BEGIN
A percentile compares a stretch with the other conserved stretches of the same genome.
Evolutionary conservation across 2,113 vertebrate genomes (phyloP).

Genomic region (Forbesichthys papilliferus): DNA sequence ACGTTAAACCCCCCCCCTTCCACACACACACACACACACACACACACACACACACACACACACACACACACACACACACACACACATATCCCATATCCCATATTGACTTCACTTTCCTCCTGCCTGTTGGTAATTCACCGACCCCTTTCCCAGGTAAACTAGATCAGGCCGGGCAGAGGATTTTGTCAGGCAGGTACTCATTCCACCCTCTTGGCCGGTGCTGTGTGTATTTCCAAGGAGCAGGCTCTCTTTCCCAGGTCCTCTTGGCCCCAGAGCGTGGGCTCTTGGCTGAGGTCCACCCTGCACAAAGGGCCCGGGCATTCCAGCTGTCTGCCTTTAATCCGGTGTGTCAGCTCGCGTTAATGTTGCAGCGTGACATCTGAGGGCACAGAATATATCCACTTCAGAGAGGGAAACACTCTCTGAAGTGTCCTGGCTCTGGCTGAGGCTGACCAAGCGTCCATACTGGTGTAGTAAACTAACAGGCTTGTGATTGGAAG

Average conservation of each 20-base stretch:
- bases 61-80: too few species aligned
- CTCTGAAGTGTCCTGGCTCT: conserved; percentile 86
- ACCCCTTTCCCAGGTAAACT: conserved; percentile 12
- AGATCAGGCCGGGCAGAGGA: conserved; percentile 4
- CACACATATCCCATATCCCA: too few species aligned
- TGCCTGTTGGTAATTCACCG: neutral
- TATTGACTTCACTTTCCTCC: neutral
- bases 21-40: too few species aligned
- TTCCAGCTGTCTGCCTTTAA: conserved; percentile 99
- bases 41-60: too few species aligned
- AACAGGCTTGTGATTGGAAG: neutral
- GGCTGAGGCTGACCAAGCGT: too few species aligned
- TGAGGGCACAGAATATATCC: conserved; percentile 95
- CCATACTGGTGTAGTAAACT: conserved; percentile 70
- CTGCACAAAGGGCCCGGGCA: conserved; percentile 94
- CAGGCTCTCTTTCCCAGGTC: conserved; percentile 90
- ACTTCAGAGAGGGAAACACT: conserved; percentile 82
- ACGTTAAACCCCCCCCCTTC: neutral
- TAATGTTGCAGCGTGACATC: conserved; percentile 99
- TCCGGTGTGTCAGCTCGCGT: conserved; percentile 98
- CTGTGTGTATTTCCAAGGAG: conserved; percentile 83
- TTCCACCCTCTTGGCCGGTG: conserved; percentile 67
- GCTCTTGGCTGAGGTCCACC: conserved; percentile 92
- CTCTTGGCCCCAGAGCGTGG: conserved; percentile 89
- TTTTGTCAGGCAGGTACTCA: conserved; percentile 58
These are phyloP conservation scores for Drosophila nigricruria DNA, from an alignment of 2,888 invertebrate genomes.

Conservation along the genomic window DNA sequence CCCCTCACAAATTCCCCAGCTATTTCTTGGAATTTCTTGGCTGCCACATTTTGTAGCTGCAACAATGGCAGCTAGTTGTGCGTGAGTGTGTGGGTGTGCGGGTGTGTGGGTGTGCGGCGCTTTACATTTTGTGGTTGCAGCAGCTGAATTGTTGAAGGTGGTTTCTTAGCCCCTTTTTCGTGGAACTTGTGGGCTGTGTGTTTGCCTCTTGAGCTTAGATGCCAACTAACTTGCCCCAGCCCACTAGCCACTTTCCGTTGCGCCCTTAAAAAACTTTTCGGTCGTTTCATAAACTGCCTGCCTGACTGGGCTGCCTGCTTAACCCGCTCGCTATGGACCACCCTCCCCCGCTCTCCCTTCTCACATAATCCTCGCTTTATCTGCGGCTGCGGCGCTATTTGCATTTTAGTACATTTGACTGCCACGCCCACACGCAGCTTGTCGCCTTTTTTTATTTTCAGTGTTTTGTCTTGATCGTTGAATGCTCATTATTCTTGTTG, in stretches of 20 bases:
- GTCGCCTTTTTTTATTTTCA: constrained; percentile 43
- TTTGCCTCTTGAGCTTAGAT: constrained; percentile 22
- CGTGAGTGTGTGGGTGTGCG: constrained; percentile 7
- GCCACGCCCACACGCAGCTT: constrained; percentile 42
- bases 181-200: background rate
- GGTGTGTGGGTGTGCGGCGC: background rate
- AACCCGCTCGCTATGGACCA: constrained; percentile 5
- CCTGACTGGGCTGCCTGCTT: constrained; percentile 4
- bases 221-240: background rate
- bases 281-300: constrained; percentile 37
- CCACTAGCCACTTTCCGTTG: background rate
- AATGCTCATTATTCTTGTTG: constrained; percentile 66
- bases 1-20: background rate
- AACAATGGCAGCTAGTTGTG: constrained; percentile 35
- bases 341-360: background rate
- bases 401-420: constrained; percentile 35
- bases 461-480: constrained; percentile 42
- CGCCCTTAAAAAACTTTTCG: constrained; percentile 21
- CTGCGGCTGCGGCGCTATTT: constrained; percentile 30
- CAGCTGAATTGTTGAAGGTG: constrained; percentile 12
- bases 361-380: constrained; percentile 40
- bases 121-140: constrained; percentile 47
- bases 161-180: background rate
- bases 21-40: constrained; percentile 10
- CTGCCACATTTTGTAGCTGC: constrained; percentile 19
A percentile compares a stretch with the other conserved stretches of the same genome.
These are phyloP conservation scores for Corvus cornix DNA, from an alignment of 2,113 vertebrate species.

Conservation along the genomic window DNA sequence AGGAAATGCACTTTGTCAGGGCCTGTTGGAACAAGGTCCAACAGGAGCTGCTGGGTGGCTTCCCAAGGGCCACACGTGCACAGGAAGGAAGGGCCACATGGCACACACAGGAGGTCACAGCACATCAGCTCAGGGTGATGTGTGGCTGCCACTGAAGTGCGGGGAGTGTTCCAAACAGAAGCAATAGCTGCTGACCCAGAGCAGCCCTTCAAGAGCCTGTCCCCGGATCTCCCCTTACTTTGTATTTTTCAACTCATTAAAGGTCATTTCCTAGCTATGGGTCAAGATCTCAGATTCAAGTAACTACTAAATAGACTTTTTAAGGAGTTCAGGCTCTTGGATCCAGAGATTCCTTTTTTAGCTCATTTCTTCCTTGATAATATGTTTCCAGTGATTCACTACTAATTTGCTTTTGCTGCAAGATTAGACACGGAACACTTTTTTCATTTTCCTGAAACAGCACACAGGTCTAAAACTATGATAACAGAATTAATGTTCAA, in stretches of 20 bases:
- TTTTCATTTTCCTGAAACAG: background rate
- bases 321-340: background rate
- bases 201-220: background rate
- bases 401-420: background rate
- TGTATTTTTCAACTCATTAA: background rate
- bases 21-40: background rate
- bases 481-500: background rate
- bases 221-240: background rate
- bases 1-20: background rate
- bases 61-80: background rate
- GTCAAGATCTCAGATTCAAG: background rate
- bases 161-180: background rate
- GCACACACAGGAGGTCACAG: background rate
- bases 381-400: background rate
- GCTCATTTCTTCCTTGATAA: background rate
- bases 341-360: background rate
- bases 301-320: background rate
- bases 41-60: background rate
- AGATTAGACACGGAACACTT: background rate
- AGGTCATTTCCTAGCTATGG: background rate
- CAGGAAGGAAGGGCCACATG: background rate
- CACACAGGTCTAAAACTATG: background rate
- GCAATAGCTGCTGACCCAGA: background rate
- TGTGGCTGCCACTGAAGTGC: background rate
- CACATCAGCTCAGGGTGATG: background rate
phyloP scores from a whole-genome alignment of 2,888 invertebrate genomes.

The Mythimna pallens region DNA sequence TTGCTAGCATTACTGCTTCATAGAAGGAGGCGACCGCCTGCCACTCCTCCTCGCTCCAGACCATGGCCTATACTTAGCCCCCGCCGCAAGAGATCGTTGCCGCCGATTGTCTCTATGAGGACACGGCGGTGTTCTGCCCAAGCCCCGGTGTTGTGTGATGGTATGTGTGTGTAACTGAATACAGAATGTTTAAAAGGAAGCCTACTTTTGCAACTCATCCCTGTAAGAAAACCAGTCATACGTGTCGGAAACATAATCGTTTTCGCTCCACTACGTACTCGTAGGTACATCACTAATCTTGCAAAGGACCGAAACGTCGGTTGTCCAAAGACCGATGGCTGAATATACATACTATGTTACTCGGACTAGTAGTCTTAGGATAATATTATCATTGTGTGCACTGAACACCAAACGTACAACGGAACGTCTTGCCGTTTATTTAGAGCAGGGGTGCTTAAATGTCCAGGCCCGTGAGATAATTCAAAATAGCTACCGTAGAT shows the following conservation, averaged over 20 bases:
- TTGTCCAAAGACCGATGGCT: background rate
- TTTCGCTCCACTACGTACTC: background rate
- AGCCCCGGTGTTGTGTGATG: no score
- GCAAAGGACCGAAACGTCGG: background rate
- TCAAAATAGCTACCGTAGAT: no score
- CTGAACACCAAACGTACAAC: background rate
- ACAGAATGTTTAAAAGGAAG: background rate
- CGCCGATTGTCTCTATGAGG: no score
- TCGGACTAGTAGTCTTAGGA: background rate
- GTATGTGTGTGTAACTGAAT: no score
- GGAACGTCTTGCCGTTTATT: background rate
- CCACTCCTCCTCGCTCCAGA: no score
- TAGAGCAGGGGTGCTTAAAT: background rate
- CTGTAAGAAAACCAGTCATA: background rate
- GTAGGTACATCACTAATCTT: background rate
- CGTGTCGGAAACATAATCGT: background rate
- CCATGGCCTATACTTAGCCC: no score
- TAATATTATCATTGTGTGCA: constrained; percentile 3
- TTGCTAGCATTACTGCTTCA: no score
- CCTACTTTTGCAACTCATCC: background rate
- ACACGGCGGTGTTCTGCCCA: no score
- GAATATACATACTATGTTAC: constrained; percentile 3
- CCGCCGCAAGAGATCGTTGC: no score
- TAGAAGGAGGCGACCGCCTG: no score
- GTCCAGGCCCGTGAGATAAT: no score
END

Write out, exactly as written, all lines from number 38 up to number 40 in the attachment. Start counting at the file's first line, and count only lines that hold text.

- AACCCGCTCGCTATGGACCA: constrained; percentile 5
- CCTGACTGGGCTGCCTGCTT: constrained; percentile 4
- bases 221-240: background rate